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CATHOLIC CHURCH

‘Women give the Catholic church a future’

Catholic women are determined to achieve equality in the lay section of the church - and say the move made by Germany's top bishop this week when he said the idea of women deacons was no longer taboo, was not enough.

'Women give the Catholic church a future'
Photo: DPA

Ute Hücker, spokeswoman for the German Catholic Women’s Association (KDFB) told The Local it was important that the church reflected modern life in the rest of the world – and recognized the work conducted by women for the church and their wider communities.

Archbishop of Freiburg Robert Zollitsch, who chairs the German Bishops’ Conference, said at the weekend the idea of women deacons was no longer out of the question, but added that they would not be full deacons as men can be. What is now being considered is a compromise – a special new kind of semi-pro deacon position created specifically for women.

This is not enough, the women say. “We say the time is right for a votive office for women as deacons. The deacon work is pastoral, visiting the sick and the poor for example; it is the basic work of the church and is crucial. All these things are being done by women in any case.

“We say the leadership jobs in the church must be made available to women and men equally. In Germany men can become full-time or half-time professional deacons. They are inducted by a bishop and it is this that women are barred from. Yet women are doing this work voluntarily already. The jobs should be available to women as well as men.”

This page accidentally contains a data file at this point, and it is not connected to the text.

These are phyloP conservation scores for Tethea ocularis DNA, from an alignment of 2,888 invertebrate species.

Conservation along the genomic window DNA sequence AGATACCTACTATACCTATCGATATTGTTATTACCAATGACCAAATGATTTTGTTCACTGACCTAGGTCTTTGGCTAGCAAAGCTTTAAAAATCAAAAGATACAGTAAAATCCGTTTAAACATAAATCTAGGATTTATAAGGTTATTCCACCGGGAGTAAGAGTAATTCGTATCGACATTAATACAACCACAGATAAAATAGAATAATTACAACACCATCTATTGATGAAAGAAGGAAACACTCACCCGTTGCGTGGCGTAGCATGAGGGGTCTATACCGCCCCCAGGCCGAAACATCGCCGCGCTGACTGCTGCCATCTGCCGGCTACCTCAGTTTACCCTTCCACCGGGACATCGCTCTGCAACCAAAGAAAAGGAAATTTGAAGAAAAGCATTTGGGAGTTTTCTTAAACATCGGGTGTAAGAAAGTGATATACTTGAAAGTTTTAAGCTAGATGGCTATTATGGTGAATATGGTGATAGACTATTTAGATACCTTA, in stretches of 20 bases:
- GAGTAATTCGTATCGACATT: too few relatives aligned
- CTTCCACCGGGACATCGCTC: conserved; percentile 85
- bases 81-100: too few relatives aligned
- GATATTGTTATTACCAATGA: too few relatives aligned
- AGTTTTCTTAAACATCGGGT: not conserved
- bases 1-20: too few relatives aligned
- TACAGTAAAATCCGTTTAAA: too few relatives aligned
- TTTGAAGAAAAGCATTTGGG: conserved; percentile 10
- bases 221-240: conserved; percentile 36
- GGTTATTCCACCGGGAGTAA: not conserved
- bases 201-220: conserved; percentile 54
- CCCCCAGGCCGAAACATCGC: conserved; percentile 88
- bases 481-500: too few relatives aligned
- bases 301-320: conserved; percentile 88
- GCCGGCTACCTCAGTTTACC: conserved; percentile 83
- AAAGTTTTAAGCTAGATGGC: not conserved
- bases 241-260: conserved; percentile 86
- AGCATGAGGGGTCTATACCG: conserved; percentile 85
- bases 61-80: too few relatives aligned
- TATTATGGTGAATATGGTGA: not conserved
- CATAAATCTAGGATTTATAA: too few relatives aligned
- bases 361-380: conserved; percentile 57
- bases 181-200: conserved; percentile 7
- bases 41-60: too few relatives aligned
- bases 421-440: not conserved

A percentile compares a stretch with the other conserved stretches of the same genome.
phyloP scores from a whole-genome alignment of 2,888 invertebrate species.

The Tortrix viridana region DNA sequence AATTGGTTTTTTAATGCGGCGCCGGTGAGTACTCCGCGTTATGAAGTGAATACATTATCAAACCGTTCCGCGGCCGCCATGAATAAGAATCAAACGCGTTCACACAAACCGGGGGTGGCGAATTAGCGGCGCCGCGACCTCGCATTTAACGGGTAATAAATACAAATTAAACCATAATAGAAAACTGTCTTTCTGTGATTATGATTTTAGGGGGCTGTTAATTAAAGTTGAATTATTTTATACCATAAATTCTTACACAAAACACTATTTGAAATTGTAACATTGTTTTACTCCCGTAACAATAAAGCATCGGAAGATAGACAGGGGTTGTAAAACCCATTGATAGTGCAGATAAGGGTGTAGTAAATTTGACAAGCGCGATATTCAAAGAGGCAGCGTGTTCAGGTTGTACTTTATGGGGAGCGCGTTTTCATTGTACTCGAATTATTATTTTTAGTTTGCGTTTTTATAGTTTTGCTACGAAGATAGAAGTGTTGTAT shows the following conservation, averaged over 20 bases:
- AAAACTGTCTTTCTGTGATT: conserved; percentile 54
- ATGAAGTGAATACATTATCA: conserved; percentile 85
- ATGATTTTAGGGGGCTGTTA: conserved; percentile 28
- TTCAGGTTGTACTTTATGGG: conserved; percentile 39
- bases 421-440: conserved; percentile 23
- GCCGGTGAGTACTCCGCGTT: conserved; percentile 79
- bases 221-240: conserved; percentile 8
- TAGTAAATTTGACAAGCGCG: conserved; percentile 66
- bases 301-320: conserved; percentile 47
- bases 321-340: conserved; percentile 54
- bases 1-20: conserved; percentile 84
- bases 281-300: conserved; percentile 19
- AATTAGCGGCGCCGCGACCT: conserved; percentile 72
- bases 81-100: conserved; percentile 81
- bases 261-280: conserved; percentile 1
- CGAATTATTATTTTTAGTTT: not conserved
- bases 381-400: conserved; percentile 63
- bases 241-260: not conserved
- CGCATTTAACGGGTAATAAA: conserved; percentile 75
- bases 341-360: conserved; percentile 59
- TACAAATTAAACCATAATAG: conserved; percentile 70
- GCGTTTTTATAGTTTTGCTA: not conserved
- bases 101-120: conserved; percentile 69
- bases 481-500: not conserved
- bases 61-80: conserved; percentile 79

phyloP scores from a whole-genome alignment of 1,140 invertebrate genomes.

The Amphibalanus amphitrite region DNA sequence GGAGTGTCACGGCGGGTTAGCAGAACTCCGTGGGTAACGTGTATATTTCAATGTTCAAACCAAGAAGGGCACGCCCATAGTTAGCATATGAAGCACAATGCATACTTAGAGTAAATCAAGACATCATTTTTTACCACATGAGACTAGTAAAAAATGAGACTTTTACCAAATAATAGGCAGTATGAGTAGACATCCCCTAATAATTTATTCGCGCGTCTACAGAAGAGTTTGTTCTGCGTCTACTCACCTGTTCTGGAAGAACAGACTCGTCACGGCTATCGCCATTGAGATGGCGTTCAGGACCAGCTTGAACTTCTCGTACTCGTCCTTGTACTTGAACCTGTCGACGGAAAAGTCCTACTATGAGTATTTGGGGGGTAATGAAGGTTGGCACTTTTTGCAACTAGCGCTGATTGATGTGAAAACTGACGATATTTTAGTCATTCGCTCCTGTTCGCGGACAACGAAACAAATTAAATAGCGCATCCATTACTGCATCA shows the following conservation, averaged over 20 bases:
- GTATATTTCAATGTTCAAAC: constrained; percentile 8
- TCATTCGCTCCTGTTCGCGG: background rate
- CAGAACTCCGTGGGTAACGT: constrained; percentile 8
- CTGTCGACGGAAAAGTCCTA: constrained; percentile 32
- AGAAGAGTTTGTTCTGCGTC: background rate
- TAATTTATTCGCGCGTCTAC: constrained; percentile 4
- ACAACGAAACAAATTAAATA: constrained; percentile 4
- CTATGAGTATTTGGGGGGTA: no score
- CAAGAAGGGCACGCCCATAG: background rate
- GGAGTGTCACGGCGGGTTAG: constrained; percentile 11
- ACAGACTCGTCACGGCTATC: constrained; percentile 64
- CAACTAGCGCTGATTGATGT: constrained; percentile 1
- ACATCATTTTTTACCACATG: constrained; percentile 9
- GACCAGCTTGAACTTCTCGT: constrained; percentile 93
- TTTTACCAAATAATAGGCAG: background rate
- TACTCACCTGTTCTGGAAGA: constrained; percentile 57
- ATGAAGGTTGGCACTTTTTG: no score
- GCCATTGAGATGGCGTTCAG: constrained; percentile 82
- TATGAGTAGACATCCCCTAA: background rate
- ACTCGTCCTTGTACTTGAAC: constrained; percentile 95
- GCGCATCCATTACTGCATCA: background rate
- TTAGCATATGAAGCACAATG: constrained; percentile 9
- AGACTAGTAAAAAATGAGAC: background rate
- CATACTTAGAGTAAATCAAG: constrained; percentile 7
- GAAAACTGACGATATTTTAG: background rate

Women give the church a future

Deacons can lead Liturgy of the Word services, but not conduct Mass, they can prepare children for their first communion and conduct burials. And although they cannot conduct marriages, they can assist at wedding ceremonies.

“Eighty percent of the active members of the German church are women. Women are the ones who can give the church a future – quite literally. It is necessary in today’s world where women are dealt with equally in an increasing number of areas – this must be possible in the church too.”

She said the fight to promote women to leadership positions in business and academia should be matched by a move to open the way to women within the non-priest areas of the Catholic Church.

The Bishops’ Conference this spring produced an assurance that the church leadership wanted to see more women in responsible roles, something which Hücker said was welcomed by Catholic women’s associations.

“The bishops have realized it is good for the church. It was a real change of heart. Many women in Germany are turning their back on the church because they are not being taken seriously,” she said.

Not gunning for priesthood

Although the push from Catholic women for equality in the lay sectors of the church might seem surprisingly strong from an outside perspective, they are not intent on getting into the priesthood.

“That is not possible from a theological point of view. There are women who do not accept this, but that is not what we are calling for. More Catholic women in Germany want to see deacons who are women. We have been working for this for many years. We know that we are not alone in this. There are many people who say this is necessary, it is a sign of the times, and crucial if the church wants to build a future.